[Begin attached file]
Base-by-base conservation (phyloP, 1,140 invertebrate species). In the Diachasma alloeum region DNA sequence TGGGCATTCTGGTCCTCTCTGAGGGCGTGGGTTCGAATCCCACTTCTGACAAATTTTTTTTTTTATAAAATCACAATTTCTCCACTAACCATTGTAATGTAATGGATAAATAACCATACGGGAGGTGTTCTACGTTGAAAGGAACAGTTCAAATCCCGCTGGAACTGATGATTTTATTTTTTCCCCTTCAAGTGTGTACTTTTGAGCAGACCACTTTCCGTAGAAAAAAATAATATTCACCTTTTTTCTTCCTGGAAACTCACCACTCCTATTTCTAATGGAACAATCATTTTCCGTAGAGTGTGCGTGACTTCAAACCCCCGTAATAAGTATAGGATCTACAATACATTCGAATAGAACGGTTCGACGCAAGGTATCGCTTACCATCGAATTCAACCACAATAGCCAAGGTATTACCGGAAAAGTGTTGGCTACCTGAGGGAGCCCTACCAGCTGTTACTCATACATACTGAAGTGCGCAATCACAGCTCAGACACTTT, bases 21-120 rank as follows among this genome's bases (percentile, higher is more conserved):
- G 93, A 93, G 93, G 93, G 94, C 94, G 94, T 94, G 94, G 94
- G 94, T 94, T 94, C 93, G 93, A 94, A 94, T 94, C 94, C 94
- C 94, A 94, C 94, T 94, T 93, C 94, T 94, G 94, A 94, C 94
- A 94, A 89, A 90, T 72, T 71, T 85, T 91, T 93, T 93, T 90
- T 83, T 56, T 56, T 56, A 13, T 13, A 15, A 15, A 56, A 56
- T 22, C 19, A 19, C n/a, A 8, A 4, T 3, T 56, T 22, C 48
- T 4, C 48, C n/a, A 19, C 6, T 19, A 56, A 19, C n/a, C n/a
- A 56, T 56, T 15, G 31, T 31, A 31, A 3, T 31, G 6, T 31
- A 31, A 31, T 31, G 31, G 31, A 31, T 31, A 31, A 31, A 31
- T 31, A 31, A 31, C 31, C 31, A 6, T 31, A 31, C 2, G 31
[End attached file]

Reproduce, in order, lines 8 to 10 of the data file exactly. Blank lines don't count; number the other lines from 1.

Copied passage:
- T 4, C 48, C n/a, A 19, C 6, T 19, A 56, A 19, C n/a, C n/a
- A 56, T 56, T 15, G 31, T 31, A 31, A 3, T 31, G 6, T 31
- A 31, A 31, T 31, G 31, G 31, A 31, T 31, A 31, A 31, A 31